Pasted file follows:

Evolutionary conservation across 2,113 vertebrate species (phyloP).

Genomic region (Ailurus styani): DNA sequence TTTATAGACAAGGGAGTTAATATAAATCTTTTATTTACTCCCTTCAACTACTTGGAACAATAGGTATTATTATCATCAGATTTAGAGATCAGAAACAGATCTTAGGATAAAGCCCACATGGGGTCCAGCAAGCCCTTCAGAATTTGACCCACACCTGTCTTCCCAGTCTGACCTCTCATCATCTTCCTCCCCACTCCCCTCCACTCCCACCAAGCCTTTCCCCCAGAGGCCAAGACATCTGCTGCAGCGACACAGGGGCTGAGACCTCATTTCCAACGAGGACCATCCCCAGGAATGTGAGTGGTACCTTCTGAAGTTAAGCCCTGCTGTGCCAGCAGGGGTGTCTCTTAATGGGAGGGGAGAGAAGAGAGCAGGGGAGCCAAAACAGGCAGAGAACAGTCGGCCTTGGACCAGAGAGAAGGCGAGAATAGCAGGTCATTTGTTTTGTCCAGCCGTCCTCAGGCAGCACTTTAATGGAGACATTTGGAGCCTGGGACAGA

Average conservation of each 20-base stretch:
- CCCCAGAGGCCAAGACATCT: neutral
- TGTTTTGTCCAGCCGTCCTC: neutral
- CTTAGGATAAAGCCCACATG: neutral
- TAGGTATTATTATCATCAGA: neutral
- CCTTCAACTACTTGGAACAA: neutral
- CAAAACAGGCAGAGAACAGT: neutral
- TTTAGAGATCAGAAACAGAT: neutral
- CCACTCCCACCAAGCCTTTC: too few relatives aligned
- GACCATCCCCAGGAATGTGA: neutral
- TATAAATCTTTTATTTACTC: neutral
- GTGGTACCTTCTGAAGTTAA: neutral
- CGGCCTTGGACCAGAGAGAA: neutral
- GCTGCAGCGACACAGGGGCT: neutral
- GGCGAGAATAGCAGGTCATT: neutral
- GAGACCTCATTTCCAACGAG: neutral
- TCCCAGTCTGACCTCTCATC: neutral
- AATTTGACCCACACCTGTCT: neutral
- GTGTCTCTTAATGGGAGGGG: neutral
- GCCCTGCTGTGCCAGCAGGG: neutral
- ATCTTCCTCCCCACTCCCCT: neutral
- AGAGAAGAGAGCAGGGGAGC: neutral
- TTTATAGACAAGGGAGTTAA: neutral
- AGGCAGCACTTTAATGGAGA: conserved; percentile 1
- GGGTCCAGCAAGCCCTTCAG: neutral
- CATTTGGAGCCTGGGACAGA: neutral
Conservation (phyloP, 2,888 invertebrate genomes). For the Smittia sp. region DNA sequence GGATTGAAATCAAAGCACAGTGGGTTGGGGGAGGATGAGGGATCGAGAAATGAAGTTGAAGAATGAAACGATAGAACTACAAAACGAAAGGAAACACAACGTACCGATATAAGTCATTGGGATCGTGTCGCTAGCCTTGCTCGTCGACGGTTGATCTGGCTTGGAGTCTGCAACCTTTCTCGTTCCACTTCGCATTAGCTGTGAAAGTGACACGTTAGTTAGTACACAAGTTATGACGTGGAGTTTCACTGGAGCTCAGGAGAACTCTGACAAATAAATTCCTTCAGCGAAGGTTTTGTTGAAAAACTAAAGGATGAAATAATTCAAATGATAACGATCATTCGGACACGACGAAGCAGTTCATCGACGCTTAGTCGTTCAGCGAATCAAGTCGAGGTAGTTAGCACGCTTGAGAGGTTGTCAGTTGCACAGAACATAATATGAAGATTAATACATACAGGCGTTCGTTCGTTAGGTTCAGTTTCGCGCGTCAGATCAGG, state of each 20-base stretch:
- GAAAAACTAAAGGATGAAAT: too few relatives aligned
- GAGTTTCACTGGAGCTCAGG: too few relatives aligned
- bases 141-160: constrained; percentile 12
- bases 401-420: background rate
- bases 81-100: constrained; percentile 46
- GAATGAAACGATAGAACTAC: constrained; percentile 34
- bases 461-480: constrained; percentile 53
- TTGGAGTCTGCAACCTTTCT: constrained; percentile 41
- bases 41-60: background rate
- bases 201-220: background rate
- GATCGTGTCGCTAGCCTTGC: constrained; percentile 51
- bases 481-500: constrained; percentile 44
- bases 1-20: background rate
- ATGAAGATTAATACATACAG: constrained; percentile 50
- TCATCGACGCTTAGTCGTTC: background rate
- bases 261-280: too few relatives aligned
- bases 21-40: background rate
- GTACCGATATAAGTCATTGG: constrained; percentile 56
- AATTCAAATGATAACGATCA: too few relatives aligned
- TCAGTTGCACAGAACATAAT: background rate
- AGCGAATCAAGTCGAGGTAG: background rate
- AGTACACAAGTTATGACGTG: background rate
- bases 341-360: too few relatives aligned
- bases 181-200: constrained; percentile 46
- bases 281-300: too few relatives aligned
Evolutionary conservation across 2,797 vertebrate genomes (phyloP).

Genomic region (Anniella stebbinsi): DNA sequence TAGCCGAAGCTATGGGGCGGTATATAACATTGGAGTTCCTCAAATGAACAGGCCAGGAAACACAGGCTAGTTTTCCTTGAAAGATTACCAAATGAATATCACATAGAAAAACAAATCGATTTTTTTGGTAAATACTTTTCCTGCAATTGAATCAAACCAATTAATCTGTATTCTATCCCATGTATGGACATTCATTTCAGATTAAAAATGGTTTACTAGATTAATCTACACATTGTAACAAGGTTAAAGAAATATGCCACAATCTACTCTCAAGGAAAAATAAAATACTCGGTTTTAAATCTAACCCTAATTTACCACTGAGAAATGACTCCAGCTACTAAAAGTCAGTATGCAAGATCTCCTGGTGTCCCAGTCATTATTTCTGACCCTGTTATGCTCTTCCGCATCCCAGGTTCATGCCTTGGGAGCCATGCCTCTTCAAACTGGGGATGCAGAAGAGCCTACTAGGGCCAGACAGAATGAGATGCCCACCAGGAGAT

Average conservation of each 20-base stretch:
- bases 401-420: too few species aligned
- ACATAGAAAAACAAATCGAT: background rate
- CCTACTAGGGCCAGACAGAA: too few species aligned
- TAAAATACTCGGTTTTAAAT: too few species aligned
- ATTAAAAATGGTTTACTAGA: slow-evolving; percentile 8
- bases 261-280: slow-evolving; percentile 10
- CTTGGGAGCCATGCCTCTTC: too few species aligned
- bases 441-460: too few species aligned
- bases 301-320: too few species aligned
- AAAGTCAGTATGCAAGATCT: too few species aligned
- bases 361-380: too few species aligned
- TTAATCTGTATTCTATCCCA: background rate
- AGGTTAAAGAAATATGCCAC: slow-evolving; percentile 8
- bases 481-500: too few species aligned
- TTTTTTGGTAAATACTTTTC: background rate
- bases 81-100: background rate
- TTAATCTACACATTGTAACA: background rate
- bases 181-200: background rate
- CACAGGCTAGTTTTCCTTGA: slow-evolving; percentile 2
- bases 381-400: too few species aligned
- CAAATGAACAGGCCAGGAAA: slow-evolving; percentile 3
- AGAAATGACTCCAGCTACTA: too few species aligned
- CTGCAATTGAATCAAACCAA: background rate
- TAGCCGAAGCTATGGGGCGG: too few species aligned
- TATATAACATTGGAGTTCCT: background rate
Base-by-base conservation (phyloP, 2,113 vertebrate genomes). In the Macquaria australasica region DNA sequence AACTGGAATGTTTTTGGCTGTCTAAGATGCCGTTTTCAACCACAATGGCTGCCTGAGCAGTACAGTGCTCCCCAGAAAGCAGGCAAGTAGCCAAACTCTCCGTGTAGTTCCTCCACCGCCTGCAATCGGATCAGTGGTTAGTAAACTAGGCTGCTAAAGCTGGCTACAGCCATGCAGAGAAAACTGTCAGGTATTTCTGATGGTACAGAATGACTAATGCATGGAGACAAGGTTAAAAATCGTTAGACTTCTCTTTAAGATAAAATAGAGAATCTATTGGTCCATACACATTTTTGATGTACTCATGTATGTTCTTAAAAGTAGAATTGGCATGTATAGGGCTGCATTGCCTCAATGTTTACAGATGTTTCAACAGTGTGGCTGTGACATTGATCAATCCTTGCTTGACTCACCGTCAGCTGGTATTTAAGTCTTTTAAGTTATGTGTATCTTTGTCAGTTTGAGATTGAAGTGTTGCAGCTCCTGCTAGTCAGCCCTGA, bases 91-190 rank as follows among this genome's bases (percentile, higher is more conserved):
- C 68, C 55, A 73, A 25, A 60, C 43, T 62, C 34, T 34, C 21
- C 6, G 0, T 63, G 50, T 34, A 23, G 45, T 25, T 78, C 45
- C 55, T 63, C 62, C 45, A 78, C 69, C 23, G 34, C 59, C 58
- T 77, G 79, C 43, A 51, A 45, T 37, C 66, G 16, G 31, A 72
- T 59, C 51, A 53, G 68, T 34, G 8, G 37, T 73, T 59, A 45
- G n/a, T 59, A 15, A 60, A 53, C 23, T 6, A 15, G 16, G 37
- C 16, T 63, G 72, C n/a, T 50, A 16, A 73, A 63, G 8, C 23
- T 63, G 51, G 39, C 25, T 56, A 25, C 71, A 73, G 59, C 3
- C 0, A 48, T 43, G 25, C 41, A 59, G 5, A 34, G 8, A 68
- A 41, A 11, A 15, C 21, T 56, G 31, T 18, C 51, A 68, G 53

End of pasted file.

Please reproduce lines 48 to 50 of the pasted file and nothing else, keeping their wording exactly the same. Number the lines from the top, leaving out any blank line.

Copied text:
- AATTCAAATGATAACGATCA: too few relatives aligned
- TCAGTTGCACAGAACATAAT: background rate
- AGCGAATCAAGTCGAGGTAG: background rate